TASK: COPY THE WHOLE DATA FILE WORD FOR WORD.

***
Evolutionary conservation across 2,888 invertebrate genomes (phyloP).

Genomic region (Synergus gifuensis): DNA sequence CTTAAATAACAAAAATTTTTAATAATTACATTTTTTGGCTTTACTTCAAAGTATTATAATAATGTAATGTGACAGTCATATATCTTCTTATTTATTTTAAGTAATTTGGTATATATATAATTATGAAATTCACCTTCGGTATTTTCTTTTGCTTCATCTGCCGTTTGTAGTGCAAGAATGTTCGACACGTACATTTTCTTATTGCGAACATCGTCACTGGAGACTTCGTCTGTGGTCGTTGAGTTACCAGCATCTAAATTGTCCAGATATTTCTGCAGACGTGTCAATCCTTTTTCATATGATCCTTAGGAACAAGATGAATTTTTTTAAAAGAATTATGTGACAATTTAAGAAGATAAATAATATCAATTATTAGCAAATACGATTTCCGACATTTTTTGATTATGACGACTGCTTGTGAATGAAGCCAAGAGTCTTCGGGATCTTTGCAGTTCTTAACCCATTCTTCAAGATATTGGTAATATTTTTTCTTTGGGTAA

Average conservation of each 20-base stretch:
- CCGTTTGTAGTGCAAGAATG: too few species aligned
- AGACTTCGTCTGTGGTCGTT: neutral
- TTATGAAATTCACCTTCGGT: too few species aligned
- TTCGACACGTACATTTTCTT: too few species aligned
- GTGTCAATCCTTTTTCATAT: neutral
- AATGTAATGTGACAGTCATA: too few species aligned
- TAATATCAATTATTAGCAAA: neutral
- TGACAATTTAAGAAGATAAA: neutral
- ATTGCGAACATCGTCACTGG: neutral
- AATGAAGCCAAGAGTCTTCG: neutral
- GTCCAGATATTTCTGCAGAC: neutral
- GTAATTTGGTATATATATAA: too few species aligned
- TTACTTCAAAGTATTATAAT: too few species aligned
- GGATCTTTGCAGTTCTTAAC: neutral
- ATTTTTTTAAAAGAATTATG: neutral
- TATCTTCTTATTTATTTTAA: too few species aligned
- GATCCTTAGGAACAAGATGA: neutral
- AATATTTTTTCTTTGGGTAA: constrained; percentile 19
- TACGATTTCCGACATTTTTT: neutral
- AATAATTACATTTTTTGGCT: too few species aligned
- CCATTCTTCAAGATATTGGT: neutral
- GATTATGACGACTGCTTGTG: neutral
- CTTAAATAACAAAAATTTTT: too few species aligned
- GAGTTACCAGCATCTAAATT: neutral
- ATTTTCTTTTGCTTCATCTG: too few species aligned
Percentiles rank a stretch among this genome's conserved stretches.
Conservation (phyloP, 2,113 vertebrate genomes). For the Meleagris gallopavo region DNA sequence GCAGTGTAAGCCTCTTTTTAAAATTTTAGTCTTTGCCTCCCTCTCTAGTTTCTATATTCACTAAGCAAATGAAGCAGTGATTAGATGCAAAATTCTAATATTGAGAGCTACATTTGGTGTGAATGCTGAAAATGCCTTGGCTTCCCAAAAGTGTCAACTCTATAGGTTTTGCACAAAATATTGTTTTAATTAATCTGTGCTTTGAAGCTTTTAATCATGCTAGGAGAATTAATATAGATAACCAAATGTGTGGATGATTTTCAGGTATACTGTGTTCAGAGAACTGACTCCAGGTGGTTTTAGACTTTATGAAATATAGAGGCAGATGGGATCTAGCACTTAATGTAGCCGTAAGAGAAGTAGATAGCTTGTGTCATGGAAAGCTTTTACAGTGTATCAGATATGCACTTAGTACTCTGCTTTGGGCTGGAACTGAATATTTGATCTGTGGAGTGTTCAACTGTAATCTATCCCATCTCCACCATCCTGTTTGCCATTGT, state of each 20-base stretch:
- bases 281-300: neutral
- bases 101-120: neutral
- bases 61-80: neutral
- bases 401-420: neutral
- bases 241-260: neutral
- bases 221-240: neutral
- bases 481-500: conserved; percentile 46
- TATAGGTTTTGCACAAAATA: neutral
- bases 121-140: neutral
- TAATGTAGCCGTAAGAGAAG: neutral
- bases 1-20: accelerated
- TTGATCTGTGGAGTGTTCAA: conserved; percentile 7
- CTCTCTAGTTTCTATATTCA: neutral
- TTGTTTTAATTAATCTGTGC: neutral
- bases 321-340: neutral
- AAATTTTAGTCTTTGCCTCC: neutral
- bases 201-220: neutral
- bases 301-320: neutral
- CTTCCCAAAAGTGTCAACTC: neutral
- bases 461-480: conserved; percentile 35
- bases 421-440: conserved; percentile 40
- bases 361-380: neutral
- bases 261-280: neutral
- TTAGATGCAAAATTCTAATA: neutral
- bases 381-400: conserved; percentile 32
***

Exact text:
Evolutionary conservation across 2,888 invertebrate genomes (phyloP).

Genomic region (Synergus gifuensis): DNA sequence CTTAAATAACAAAAATTTTTAATAATTACATTTTTTGGCTTTACTTCAAAGTATTATAATAATGTAATGTGACAGTCATATATCTTCTTATTTATTTTAAGTAATTTGGTATATATATAATTATGAAATTCACCTTCGGTATTTTCTTTTGCTTCATCTGCCGTTTGTAGTGCAAGAATGTTCGACACGTACATTTTCTTATTGCGAACATCGTCACTGGAGACTTCGTCTGTGGTCGTTGAGTTACCAGCATCTAAATTGTCCAGATATTTCTGCAGACGTGTCAATCCTTTTTCATATGATCCTTAGGAACAAGATGAATTTTTTTAAAAGAATTATGTGACAATTTAAGAAGATAAATAATATCAATTATTAGCAAATACGATTTCCGACATTTTTTGATTATGACGACTGCTTGTGAATGAAGCCAAGAGTCTTCGGGATCTTTGCAGTTCTTAACCCATTCTTCAAGATATTGGTAATATTTTTTCTTTGGGTAA

Average conservation of each 20-base stretch:
- CCGTTTGTAGTGCAAGAATG: too few species aligned
- AGACTTCGTCTGTGGTCGTT: neutral
- TTATGAAATTCACCTTCGGT: too few species aligned
- TTCGACACGTACATTTTCTT: too few species aligned
- GTGTCAATCCTTTTTCATAT: neutral
- AATGTAATGTGACAGTCATA: too few species aligned
- TAATATCAATTATTAGCAAA: neutral
- TGACAATTTAAGAAGATAAA: neutral
- ATTGCGAACATCGTCACTGG: neutral
- AATGAAGCCAAGAGTCTTCG: neutral
- GTCCAGATATTTCTGCAGAC: neutral
- GTAATTTGGTATATATATAA: too few species aligned
- TTACTTCAAAGTATTATAAT: too few species aligned
- GGATCTTTGCAGTTCTTAAC: neutral
- ATTTTTTTAAAAGAATTATG: neutral
- TATCTTCTTATTTATTTTAA: too few species aligned
- GATCCTTAGGAACAAGATGA: neutral
- AATATTTTTTCTTTGGGTAA: constrained; percentile 19
- TACGATTTCCGACATTTTTT: neutral
- AATAATTACATTTTTTGGCT: too few species aligned
- CCATTCTTCAAGATATTGGT: neutral
- GATTATGACGACTGCTTGTG: neutral
- CTTAAATAACAAAAATTTTT: too few species aligned
- GAGTTACCAGCATCTAAATT: neutral
- ATTTTCTTTTGCTTCATCTG: too few species aligned
Percentiles rank a stretch among this genome's conserved stretches.
Conservation (phyloP, 2,113 vertebrate genomes). For the Meleagris gallopavo region DNA sequence GCAGTGTAAGCCTCTTTTTAAAATTTTAGTCTTTGCCTCCCTCTCTAGTTTCTATATTCACTAAGCAAATGAAGCAGTGATTAGATGCAAAATTCTAATATTGAGAGCTACATTTGGTGTGAATGCTGAAAATGCCTTGGCTTCCCAAAAGTGTCAACTCTATAGGTTTTGCACAAAATATTGTTTTAATTAATCTGTGCTTTGAAGCTTTTAATCATGCTAGGAGAATTAATATAGATAACCAAATGTGTGGATGATTTTCAGGTATACTGTGTTCAGAGAACTGACTCCAGGTGGTTTTAGACTTTATGAAATATAGAGGCAGATGGGATCTAGCACTTAATGTAGCCGTAAGAGAAGTAGATAGCTTGTGTCATGGAAAGCTTTTACAGTGTATCAGATATGCACTTAGTACTCTGCTTTGGGCTGGAACTGAATATTTGATCTGTGGAGTGTTCAACTGTAATCTATCCCATCTCCACCATCCTGTTTGCCATTGT, state of each 20-base stretch:
- bases 281-300: neutral
- bases 101-120: neutral
- bases 61-80: neutral
- bases 401-420: neutral
- bases 241-260: neutral
- bases 221-240: neutral
- bases 481-500: conserved; percentile 46
- TATAGGTTTTGCACAAAATA: neutral
- bases 121-140: neutral
- TAATGTAGCCGTAAGAGAAG: neutral
- bases 1-20: accelerated
- TTGATCTGTGGAGTGTTCAA: conserved; percentile 7
- CTCTCTAGTTTCTATATTCA: neutral
- TTGTTTTAATTAATCTGTGC: neutral
- bases 321-340: neutral
- AAATTTTAGTCTTTGCCTCC: neutral
- bases 201-220: neutral
- bases 301-320: neutral
- CTTCCCAAAAGTGTCAACTC: neutral
- bases 461-480: conserved; percentile 35
- bases 421-440: conserved; percentile 40
- bases 361-380: neutral
- bases 261-280: neutral
- TTAGATGCAAAATTCTAATA: neutral
- bases 381-400: conserved; percentile 32